31 May 2020

1,000-Year-Old Buried Viking Ship Will be Raised!

Here is a follow-on article from Ancient Origins on the Viking ship burial found in Norway.

I posted the first article on this blog on the subject back in January, 2020.

Archaeologists and the Norwegian government intend to excavate the site to save the ship from impending destruction by natural events. (Ed.)


6 MAY, 2020 - 16:33 ED WHELAN
Norwegian archaeologists have announced a plan to raise a buried Viking ship from the earth. The vessel is from a ship burial that is over 1000 years old. It is the first time in over a hundred years that a buried Viking ship has been excavated. But the experts have declared the excavation necessary and are in a race against time to salvage and preserve the very rare and important vessel.

The Gjellestad Viking Ship was found near Halden in southern Norway in 2018. It was discovered during a georadar survey , conducted by NIKU, overseen by Knut Pasche. Georadar technology allowed researchers to scan and image the vessel that had been buried here sometime between the 8th and the 10th century AD. They determined that it measures 65 feet (19.8 meters) and is made of oak.

Live Science quotes Sigrid Mannasaker Gunderson, an archaeologist with the local county, that the “vessel was likely made for travelling long distances at sea.” It is possible that it once had a mast and oars. Images show that there may be grave goods in one section of the buried ship.

02 May 2020

The History of Vikings in Derbyshire

From the Derbyshire Life and Countryside, UK, comes this interesting article on what archaeological information is gleaned from the coins contained in Viking coin hoards. (Ed.)



Part of the Tutbury coin hoard, British Museum

The History of Vikings in Derbyshire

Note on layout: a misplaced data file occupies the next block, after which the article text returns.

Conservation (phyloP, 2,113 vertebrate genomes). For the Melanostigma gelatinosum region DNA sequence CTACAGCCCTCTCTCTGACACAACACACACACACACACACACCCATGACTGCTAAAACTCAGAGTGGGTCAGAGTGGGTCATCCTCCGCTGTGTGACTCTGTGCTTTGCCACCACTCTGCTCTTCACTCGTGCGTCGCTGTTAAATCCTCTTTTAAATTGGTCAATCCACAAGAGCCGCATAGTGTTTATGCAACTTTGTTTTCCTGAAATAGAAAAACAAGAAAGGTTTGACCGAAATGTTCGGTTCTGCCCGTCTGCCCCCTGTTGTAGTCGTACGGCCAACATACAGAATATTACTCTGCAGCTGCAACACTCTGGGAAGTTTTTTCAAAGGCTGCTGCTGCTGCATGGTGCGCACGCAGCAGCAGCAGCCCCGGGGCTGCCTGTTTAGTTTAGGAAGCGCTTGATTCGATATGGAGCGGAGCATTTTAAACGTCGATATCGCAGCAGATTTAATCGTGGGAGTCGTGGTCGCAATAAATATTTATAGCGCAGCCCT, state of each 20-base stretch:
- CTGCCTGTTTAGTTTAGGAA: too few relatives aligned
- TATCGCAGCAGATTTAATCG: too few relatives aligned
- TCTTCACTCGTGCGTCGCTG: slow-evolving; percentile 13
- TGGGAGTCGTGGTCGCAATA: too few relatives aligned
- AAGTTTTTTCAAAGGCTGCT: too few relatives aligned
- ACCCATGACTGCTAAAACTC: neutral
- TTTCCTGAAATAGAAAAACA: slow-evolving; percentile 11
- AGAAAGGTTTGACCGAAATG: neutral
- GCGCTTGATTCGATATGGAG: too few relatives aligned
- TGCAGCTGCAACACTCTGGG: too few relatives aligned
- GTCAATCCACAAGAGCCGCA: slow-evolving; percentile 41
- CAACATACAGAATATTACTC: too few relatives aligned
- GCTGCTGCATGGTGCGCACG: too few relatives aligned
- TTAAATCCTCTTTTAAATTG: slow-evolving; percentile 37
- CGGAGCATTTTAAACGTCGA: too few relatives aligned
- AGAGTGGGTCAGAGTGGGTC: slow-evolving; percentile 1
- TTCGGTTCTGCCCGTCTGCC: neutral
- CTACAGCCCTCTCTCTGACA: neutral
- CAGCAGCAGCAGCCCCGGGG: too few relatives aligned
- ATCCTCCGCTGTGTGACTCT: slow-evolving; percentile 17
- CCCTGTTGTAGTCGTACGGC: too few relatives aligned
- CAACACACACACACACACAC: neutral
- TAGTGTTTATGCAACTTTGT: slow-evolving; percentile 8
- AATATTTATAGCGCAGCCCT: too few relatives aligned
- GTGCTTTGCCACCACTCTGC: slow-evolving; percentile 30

Coins are ‘very small texts’ for Dr Gareth Williams, curator of early medieval coins and Viking material at the British Museum. They are full of clues to the history of a particular period and he can read them like a book. A historian by profession, he says the joy of working in a museum as opposed to a university department is that you can share your knowledge with a much wider range of people – a passion for communication that he shares with his wife, Lesley Smith, curator of Tutbury Castle.

We’re at Tutbury on a winter’s day, with the rain falling and the ancient castle wreathed in mist. Dr Williams has come into prominence at this particular time in relation to the large Viking hoard of gold jewellery, a silver ingot and coins discovered by two amateur metal detectorists in Herefordshire in 2015. The finders, George Powell and Layton Davies, were convicted and jailed in November last year for failing to declare the find as the law demands; for attempting to sell items from the hoard – only 30 coins have been recovered, along with the jewellery – and for denying that they had secreted coins worth millions.

The hoard was hidden in all likelihood by a Viking warrior as his army retreated into the Anglo-Saxon kingdom of Mercia following the victory of Alfred the Great in the year 878. Such hoards were generally buried for safety and ‘because the Vikings did not always trust each other’, Dr Williams suggests. ‘Alliances could change and members of an army could later find themselves on the opposite side, so it was worth burying your wealth when you were encamped, even if it was just overnight.’

He cheerfully confesses to a mixture of huge excitement and ‘a bit of irritation’ when he learned of the hoard in that summer of 2015: excitement because initial reports suggested it was something very special, and irritation because he was working on a book about hoards and the last thing he wanted was another one which ‘could upset everything you have got straight in your head…’. It didn’t do that. What the coins did, he rejoices, was to establish a clear connection between two kings, Alfred the Great, King of Wessex from 871-879, and Ceolwulf II (874-879), one of the lesser known kings of the independent kingdom of Mercia.